GERMAN MILITARY MATERIALÂ
A unified German Army dates from 1871, and the unification of Germany under the leadership of Prussia. Since that date, the German Army was involved in the First World War, Second World War, Cold War, and peacekeeping operations in Somalia, and since 2002, fighting with the International Security Assistance Force in Afghanistan.
The Wehrmacht (literally, defensive might, or more accurately, defense forces) â€“ from German: wehren, to defend and die Macht, the might/power) were the unified armed forces of Nazi Germany from 1935 to 1945. It consisted of the Heer (army), the Kriegsmarine (navy) and the Luftwaffe (air force).
Before the National Socialist German Workers' Party assumed control of the German government in 1933, the term Wehrmacht generically described a nationâ€™s â€śhome defenceâ€ť forces, analogous to the German Streitmacht foreign war forces, thus, Britische Wehrmacht denoted â€śBritish defence forces.â€ť The term Wehrmacht is in Article 47 of the 1919 Weimar Constitution, establishing that: Der ReichsprĂ¤sident hat den Oberbefehl ĂĽber die gesamte Wehrmacht des Reiches (â€śThe National President holds supreme command of all armed forces of the nationâ€ť). From 1919, Germanyâ€™s national defence force was known as the Reichswehr, until its renaming as Wehrmacht in 1935.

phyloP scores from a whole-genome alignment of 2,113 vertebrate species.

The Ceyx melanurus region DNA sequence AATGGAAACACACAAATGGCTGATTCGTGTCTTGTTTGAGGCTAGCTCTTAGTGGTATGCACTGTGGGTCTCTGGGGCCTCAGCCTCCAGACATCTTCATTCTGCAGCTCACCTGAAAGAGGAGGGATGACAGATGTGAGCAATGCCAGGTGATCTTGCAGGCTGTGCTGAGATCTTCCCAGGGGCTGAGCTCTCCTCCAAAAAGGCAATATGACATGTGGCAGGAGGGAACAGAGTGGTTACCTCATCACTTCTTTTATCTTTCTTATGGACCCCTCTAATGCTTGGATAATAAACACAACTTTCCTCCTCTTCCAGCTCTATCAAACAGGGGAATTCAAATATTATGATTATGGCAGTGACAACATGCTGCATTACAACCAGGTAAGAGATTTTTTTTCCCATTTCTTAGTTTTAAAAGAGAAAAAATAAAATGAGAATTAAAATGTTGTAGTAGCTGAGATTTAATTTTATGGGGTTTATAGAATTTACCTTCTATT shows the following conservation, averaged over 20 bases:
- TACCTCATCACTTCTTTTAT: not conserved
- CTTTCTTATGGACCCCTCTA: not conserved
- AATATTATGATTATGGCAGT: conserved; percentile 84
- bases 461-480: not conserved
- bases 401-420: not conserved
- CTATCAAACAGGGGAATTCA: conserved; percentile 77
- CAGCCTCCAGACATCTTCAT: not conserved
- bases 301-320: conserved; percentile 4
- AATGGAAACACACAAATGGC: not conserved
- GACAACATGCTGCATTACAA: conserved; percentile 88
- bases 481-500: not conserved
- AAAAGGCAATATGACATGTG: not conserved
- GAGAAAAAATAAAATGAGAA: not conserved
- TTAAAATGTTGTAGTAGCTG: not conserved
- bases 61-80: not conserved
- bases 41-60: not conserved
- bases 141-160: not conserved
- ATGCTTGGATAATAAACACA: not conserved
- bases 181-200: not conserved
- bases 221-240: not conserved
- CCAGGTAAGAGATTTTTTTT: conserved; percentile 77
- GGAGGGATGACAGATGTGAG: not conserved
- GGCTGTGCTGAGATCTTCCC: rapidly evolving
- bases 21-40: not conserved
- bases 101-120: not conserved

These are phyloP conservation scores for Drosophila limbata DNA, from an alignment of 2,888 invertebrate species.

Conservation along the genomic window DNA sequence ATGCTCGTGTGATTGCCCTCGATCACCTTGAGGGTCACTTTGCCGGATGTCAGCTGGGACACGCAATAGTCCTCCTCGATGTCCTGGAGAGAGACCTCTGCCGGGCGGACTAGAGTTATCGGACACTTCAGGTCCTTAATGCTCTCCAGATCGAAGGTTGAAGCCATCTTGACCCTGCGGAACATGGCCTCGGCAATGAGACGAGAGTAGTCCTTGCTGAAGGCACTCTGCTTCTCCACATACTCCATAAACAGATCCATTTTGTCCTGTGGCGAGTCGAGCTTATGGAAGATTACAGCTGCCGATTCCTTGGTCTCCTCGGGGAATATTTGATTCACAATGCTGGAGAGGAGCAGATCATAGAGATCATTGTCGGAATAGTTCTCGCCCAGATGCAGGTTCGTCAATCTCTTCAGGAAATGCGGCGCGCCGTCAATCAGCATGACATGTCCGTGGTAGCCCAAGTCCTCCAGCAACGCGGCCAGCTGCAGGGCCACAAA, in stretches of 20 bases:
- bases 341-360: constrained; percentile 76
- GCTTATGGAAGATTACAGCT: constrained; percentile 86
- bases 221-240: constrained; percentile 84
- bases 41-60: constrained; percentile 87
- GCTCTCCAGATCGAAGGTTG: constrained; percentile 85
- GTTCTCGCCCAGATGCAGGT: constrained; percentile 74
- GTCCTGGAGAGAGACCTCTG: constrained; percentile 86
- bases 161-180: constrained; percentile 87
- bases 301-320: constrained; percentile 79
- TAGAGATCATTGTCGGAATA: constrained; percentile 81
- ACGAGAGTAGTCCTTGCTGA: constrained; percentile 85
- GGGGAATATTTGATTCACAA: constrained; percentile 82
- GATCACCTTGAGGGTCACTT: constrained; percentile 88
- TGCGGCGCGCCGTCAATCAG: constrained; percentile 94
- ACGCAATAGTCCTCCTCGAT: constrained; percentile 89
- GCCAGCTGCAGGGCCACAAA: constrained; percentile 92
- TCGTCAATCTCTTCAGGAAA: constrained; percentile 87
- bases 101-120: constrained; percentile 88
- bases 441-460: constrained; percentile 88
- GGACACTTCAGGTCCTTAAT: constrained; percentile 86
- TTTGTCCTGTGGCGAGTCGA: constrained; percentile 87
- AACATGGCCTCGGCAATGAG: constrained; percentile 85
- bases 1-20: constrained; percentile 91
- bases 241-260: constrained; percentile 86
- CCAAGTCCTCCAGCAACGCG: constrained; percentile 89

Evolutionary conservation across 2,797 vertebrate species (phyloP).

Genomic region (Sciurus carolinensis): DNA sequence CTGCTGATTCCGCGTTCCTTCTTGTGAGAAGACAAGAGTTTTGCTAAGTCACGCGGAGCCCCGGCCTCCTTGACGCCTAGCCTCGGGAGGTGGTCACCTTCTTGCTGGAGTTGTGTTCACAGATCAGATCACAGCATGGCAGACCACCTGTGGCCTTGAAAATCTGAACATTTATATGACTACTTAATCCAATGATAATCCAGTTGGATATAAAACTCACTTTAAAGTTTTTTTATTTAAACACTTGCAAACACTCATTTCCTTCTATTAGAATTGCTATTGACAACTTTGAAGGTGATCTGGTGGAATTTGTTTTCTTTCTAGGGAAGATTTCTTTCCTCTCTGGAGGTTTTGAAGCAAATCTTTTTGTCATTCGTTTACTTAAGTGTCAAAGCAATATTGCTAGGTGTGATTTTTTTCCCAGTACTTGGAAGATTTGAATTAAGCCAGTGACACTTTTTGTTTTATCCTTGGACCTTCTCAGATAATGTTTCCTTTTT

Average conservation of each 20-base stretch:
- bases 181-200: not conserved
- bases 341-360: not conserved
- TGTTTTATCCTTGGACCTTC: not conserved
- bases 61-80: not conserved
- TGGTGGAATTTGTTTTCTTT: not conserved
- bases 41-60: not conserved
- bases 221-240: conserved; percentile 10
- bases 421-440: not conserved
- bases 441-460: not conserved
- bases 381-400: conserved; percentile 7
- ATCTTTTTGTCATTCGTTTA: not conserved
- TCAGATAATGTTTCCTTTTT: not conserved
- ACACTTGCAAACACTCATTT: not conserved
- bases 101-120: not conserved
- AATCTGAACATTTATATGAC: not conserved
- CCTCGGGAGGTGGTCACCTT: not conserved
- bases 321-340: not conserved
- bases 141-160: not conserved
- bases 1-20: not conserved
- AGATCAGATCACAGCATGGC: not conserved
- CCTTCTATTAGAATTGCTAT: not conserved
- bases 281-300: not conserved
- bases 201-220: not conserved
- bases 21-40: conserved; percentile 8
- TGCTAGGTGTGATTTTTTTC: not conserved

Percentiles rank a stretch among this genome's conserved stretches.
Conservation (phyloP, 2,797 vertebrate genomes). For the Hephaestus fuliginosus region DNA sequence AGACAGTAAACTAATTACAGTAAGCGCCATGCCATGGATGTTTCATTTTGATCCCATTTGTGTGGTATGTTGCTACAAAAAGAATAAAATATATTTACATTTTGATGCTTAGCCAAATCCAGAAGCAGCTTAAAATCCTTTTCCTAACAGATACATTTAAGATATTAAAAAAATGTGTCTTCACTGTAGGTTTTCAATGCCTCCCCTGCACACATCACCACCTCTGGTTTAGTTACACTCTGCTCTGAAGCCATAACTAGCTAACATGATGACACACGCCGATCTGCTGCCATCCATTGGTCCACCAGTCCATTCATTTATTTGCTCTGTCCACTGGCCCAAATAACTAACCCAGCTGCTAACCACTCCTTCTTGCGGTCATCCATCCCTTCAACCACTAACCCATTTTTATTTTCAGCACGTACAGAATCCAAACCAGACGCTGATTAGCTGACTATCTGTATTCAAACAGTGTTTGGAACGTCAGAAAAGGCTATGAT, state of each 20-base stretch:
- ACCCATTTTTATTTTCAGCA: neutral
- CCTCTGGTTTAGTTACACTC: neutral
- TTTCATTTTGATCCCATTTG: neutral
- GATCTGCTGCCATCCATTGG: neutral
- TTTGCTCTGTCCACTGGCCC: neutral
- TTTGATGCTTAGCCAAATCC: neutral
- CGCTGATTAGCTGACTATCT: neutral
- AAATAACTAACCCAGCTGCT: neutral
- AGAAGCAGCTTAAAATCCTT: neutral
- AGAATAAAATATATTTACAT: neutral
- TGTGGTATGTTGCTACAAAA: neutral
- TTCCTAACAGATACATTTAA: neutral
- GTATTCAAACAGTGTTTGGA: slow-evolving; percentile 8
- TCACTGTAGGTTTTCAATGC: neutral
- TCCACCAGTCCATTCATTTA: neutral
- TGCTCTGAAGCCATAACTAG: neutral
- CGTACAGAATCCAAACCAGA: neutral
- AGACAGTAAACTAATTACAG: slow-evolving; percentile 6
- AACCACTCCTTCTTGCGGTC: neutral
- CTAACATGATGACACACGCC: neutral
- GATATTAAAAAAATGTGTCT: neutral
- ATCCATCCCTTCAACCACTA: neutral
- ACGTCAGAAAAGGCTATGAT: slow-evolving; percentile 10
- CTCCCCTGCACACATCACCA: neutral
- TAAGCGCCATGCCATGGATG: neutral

After World War II (1939â€“45), the Allies abolished the Wehrmacht. In 1955, when the western Federal Republic of Germany (FRG) remilitarized, its armed forces were named the Bundeswehr ("Federal Defence"). In 1956, upon formal establishment, the armed forces of the Communist, east German Democratic Republic (GDR) were named the Nationale Volksarmee (National People's Army), some of whom, with matĂ©riel, were incorporated to the Bundeswehr when the German reunification consolidated the two Germanies in 1990.
In German and English usage, Wehrmacht denotes the armed forces of Nazi Germany. Using Wehrmacht to denote only the Heer (land forces) is inaccurate; nevertheless, it is a misusage common in English writing.
For branch-of-service identification, Wehrmacht vehicles bore alpha-numeric identity licence plates: WH for the Heer, WL for the Luftwaffe, WM for the Kriegsmarine. SS vehicles bore the identity licence prefix SS, always depicted with the double Sigrunen of the force.